The Double Helix of Learning and Work

Editors’ Note

The Double Helix of Learning and Workby Orio Giarini and Mircea Malitza is a report to the Club of Rome first published by UNESCO in 2003. It advances fundamental paradigm-changing ideas in the field of education. Drawing inspiration from the double helix structure of DNA, the authors seek to strengthen the relationship between education and employment in order to bring ‘The Knowledge Society’ within reach. This article is an abridged version of the last chapter being published in Cadmus.

Chapter 5: “A Call to Action”

5.1. All the Ingredients are Available
The solution to the problem of Learning and Work is likely to emerge from the existing elements. It might be the following: the modularization of the curriculum with the aim of creating a personal choice system to be constructed by the individual along his or her active life, between the ages of 16 and 76, to consist of alternative sequences of work and learning. At the dawn of the Twenty-First Century, a vast number of experiments, debates, and initiatives are underway and are aimed at devising solutions to the problems of education and work. The problems in question are also being given priority on governmental agendas. International organizations are focusing on them. Both the pressure of public opinion and the rapid pace of technological and economic change are calling out for solutions. The relationship between education and work is being followed, with great concern, by private companies, and it is catalyzing the involvement of civil society. The main issues for reflection are listed in the table below:

Education and Work: The Principal Issues

Education Education and work Work
Curriculum reform Assessments Employment
Modularity Indicators Active knowledge
Shift to learning Financing Non-monetarized work
Optional and choice Education for work Non-monetized work
learning Job-oriented education Participatory work
Lifelong education and Public and private Inclusion in management
learning Knowledge Part-time work
Interdisciplinarity On the job learning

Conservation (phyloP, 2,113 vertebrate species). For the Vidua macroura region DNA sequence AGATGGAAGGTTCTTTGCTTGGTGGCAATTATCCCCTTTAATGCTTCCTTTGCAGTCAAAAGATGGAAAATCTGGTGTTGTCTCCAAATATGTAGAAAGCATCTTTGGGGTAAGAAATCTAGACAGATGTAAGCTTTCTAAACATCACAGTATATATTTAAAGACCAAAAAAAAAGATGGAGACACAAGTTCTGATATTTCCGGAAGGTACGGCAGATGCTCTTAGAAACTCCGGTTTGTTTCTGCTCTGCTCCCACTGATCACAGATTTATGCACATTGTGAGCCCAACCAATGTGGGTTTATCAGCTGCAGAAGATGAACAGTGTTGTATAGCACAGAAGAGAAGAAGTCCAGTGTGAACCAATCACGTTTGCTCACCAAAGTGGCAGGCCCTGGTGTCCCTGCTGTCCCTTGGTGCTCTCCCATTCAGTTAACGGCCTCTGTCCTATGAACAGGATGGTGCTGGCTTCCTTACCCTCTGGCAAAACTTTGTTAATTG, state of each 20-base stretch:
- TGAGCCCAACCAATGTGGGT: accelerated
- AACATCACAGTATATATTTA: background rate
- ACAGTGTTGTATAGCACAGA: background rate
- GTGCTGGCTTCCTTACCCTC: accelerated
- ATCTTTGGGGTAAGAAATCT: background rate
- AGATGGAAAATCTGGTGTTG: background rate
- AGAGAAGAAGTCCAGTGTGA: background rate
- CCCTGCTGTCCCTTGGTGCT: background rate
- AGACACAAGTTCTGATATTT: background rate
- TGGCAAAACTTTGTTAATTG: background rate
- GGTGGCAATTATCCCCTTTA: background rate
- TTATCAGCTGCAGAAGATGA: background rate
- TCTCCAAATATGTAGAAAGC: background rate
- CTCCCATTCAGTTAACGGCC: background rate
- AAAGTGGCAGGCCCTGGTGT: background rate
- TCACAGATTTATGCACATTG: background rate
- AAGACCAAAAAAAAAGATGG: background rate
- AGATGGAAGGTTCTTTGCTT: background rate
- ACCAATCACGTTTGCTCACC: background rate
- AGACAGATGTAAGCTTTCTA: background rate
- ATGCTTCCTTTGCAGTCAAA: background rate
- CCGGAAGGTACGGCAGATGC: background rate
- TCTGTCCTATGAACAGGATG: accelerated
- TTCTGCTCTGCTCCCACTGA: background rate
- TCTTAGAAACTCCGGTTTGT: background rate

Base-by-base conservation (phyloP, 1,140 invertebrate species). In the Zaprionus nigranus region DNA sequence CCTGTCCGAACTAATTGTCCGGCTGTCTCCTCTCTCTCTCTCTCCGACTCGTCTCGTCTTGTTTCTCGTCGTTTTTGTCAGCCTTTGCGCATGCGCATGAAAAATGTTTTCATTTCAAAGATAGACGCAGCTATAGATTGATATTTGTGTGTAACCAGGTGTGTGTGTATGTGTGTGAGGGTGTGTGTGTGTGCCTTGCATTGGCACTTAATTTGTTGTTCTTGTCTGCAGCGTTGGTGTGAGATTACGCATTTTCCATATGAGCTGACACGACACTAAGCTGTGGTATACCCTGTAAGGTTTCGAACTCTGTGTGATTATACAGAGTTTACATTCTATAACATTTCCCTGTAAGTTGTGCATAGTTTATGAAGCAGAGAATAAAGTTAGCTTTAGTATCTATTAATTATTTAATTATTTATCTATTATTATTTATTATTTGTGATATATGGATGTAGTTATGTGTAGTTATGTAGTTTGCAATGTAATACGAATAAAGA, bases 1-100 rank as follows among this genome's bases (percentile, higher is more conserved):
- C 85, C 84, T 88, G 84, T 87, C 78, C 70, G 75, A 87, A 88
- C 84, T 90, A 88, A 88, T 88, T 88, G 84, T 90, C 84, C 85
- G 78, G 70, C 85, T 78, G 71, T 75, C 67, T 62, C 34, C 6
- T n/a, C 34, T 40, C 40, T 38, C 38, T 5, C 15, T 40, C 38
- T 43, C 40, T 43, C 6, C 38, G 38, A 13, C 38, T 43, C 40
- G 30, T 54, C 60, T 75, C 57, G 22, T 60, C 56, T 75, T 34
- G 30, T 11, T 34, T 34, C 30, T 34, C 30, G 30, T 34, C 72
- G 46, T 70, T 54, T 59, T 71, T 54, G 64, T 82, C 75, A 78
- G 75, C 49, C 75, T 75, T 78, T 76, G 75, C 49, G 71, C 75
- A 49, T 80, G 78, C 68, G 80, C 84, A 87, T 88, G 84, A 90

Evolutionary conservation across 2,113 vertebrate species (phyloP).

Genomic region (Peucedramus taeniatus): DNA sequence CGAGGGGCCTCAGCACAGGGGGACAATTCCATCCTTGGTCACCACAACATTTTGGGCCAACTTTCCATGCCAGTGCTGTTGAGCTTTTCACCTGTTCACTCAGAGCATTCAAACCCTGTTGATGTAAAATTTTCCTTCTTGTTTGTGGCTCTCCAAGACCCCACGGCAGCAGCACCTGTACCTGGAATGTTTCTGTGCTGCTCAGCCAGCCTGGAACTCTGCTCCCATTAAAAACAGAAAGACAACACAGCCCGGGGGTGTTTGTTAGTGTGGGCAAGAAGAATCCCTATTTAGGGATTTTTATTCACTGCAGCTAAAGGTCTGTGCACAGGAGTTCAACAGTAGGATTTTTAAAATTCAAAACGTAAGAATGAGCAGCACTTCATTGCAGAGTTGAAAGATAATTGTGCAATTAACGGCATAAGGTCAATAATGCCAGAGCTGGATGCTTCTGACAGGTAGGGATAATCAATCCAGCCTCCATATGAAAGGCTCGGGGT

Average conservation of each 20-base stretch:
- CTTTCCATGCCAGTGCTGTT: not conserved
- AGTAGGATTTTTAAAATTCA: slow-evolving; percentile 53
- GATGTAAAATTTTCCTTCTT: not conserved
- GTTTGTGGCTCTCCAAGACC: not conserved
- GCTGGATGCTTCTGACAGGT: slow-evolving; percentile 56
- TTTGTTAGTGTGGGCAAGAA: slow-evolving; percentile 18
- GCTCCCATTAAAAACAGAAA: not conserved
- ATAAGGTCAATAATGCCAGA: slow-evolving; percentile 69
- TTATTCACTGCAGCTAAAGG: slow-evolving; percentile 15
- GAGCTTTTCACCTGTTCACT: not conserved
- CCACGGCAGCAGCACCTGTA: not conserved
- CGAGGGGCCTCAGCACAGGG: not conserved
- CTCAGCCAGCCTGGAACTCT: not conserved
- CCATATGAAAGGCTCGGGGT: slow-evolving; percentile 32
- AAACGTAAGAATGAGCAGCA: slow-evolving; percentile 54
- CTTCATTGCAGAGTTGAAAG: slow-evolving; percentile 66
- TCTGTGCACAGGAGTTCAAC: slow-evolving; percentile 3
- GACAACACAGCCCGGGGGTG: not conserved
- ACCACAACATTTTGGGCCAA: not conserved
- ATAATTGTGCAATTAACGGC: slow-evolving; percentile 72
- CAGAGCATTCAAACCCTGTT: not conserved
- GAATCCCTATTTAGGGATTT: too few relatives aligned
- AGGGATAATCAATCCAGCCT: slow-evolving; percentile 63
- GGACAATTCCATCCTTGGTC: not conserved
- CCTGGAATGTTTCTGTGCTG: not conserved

Formal, informal, non- IC Technology
formal Adult innovation
Imparting knowledge Recurrent education
Anticipatory learning
Participatory learning
Distance learning
Open institutions
Education for all

This list of themes regarding education and work is about as comprehensive as possible. The evolution of the concepts in question and the degree of their recognition are also important. Who would have guessed that the aspiration of humankind to permanent education would give rise to a concept that would become an official programme (i.e., lifelong education)? In the world of politics, bulky chapters are devoted to such items in the electoral platforms of various parties. National and international meetings are tackling these issues more extensively than ever before.

The relatively complete agenda of lifelong education and the energies dedicated to the analysis of its implications are aided by an additional fortuitous circumstance. The debate is not only theoretical, but also action-oriented. It has gradually embraced each and every component of the solution. All the ingredients are now present. Among the myriad experiments, there are some that asymptotically come close to the solution. The overall picture is still in a state of flux, waiting to be crystallized.

Either of the two parts of the helix have multiple exits and points of entry. Transit takes place within a common assessment system, based on cumulative credits and on a funding framework resulting from co-operation between the public and the private sectors. And yet, the solution is not there, and the coagulation point remains beyond reach; moreover, further progress is currently slowing down. The saturation of the mixture is leading to dysfunction.